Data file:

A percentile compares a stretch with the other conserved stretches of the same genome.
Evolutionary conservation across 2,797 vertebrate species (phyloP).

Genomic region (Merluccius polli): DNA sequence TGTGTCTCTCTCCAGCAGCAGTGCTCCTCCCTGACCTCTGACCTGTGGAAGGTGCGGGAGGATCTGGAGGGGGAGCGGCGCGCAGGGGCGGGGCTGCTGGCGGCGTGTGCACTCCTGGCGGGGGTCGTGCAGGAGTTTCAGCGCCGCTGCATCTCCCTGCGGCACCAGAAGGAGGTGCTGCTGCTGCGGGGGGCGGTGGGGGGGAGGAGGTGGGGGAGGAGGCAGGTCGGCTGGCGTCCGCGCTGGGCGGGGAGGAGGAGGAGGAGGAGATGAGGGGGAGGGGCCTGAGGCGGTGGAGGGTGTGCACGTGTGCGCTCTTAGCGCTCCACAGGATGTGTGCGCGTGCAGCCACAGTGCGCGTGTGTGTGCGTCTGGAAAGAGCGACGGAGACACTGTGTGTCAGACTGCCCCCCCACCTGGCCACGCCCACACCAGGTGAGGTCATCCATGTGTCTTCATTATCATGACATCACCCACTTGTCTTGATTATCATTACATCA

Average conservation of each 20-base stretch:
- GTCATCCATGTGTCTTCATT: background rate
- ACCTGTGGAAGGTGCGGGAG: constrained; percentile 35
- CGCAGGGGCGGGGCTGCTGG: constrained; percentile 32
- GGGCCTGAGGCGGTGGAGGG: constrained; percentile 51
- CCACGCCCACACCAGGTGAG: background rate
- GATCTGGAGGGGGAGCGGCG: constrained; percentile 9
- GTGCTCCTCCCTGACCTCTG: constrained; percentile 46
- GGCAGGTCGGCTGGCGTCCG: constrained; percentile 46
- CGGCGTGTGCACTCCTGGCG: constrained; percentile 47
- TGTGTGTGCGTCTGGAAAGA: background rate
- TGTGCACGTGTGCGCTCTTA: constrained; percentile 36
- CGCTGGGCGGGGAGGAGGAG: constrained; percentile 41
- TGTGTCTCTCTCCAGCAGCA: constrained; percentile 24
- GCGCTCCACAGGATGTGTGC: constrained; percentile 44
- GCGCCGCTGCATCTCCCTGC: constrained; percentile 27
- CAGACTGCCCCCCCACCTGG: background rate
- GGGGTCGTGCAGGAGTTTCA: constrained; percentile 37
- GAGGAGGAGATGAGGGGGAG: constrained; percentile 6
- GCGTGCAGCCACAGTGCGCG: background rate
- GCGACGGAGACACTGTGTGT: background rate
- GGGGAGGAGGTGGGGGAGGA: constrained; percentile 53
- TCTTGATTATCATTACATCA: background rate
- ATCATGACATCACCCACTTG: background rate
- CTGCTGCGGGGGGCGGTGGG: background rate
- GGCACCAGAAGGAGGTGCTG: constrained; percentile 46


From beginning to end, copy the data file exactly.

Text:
A percentile compares a stretch with the other conserved stretches of the same genome.
Evolutionary conservation across 2,797 vertebrate species (phyloP).

Genomic region (Merluccius polli): DNA sequence TGTGTCTCTCTCCAGCAGCAGTGCTCCTCCCTGACCTCTGACCTGTGGAAGGTGCGGGAGGATCTGGAGGGGGAGCGGCGCGCAGGGGCGGGGCTGCTGGCGGCGTGTGCACTCCTGGCGGGGGTCGTGCAGGAGTTTCAGCGCCGCTGCATCTCCCTGCGGCACCAGAAGGAGGTGCTGCTGCTGCGGGGGGCGGTGGGGGGGAGGAGGTGGGGGAGGAGGCAGGTCGGCTGGCGTCCGCGCTGGGCGGGGAGGAGGAGGAGGAGGAGATGAGGGGGAGGGGCCTGAGGCGGTGGAGGGTGTGCACGTGTGCGCTCTTAGCGCTCCACAGGATGTGTGCGCGTGCAGCCACAGTGCGCGTGTGTGTGCGTCTGGAAAGAGCGACGGAGACACTGTGTGTCAGACTGCCCCCCCACCTGGCCACGCCCACACCAGGTGAGGTCATCCATGTGTCTTCATTATCATGACATCACCCACTTGTCTTGATTATCATTACATCA

Average conservation of each 20-base stretch:
- GTCATCCATGTGTCTTCATT: background rate
- ACCTGTGGAAGGTGCGGGAG: constrained; percentile 35
- CGCAGGGGCGGGGCTGCTGG: constrained; percentile 32
- GGGCCTGAGGCGGTGGAGGG: constrained; percentile 51
- CCACGCCCACACCAGGTGAG: background rate
- GATCTGGAGGGGGAGCGGCG: constrained; percentile 9
- GTGCTCCTCCCTGACCTCTG: constrained; percentile 46
- GGCAGGTCGGCTGGCGTCCG: constrained; percentile 46
- CGGCGTGTGCACTCCTGGCG: constrained; percentile 47
- TGTGTGTGCGTCTGGAAAGA: background rate
- TGTGCACGTGTGCGCTCTTA: constrained; percentile 36
- CGCTGGGCGGGGAGGAGGAG: constrained; percentile 41
- TGTGTCTCTCTCCAGCAGCA: constrained; percentile 24
- GCGCTCCACAGGATGTGTGC: constrained; percentile 44
- GCGCCGCTGCATCTCCCTGC: constrained; percentile 27
- CAGACTGCCCCCCCACCTGG: background rate
- GGGGTCGTGCAGGAGTTTCA: constrained; percentile 37
- GAGGAGGAGATGAGGGGGAG: constrained; percentile 6
- GCGTGCAGCCACAGTGCGCG: background rate
- GCGACGGAGACACTGTGTGT: background rate
- GGGGAGGAGGTGGGGGAGGA: constrained; percentile 53
- TCTTGATTATCATTACATCA: background rate
- ATCATGACATCACCCACTTG: background rate
- CTGCTGCGGGGGGCGGTGGG: background rate
- GGCACCAGAAGGAGGTGCTG: constrained; percentile 46